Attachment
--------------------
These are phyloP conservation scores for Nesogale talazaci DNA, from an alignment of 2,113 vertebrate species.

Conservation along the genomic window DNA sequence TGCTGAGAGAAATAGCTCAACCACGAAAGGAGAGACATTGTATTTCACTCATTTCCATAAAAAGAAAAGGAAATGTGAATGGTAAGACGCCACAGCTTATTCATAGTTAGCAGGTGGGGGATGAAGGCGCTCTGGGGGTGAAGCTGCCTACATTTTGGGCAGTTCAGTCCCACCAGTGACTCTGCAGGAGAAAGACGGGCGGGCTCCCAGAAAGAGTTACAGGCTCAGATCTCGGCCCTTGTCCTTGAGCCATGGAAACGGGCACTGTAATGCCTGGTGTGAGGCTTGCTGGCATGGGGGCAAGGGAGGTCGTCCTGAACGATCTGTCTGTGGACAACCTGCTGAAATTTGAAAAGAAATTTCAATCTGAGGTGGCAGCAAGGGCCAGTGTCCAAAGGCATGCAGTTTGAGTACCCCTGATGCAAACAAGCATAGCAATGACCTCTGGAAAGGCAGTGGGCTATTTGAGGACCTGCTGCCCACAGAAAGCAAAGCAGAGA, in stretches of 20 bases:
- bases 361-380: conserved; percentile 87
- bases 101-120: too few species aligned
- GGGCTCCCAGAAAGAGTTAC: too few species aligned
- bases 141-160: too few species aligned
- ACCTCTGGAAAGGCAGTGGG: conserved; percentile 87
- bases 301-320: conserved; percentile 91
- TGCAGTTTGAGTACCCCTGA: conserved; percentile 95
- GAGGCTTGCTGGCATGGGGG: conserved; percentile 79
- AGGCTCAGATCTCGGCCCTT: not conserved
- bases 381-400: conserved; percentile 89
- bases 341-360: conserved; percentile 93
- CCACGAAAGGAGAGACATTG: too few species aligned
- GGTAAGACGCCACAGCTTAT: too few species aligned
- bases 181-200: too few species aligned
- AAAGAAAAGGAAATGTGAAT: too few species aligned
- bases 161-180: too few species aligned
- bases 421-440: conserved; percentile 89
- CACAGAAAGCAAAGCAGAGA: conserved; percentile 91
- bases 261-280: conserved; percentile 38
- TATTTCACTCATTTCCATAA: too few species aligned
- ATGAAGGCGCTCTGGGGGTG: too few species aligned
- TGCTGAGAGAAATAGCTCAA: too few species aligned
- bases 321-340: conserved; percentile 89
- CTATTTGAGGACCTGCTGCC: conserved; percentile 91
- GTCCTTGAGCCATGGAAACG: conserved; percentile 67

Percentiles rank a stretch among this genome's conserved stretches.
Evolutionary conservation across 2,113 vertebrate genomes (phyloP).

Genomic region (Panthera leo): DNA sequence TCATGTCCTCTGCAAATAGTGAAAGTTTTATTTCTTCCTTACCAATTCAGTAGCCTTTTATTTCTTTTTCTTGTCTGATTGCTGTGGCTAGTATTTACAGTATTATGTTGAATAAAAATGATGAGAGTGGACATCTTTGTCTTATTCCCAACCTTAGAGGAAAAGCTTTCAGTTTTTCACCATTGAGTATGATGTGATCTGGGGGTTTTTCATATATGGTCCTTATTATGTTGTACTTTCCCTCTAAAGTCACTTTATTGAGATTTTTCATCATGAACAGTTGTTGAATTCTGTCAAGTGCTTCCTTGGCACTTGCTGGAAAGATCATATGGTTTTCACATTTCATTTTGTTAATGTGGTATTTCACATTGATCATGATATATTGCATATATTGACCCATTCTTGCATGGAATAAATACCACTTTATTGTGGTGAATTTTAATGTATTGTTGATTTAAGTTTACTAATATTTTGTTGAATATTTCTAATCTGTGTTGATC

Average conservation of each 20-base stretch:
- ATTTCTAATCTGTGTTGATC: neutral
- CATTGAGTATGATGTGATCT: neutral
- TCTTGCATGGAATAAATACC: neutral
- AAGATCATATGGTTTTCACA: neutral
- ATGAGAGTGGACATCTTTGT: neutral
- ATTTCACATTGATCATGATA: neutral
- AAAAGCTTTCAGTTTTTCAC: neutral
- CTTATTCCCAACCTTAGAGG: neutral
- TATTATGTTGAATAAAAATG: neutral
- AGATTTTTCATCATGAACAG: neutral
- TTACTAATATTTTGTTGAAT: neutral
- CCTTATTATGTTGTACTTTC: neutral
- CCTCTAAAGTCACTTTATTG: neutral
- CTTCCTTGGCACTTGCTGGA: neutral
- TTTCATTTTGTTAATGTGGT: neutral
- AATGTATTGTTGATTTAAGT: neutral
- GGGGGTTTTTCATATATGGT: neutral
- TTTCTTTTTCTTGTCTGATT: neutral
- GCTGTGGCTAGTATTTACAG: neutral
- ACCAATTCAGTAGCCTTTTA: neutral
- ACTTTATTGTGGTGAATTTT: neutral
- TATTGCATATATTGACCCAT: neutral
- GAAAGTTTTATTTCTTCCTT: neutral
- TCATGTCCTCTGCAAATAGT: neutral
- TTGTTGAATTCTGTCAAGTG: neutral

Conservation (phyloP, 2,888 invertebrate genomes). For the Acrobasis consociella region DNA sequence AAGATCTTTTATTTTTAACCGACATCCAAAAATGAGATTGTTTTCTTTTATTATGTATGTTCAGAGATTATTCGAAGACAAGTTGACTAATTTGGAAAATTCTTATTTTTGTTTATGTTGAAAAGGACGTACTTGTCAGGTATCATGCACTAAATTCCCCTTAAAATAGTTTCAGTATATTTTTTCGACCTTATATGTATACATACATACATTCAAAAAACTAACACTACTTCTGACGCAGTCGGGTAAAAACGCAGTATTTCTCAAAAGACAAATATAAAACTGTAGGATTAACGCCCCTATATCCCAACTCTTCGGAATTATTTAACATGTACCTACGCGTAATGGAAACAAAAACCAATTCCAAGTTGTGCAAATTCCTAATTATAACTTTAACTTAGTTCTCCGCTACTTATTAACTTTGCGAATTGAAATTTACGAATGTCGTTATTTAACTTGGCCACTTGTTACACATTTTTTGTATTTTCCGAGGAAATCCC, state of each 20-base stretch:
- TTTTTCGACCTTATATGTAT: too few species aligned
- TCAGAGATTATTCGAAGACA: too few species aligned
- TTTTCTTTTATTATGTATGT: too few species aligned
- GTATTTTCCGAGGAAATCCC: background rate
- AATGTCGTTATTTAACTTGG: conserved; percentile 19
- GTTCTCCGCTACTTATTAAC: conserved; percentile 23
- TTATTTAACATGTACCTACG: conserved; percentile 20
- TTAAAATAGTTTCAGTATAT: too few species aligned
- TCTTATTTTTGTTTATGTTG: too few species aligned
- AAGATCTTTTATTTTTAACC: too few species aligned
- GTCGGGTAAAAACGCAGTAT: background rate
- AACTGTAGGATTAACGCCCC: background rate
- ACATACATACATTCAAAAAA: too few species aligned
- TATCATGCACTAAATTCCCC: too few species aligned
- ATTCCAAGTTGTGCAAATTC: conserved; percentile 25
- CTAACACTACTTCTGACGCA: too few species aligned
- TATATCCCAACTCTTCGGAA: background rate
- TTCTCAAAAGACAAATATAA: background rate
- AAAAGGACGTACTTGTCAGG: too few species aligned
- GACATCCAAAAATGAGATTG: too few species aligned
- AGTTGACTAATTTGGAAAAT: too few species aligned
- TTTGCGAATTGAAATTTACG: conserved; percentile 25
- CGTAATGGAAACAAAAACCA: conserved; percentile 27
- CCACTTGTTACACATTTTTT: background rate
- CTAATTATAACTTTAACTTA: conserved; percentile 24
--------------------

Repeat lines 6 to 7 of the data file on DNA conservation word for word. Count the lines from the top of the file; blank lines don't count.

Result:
- bases 141-160: too few species aligned
- ACCTCTGGAAAGGCAGTGGG: conserved; percentile 87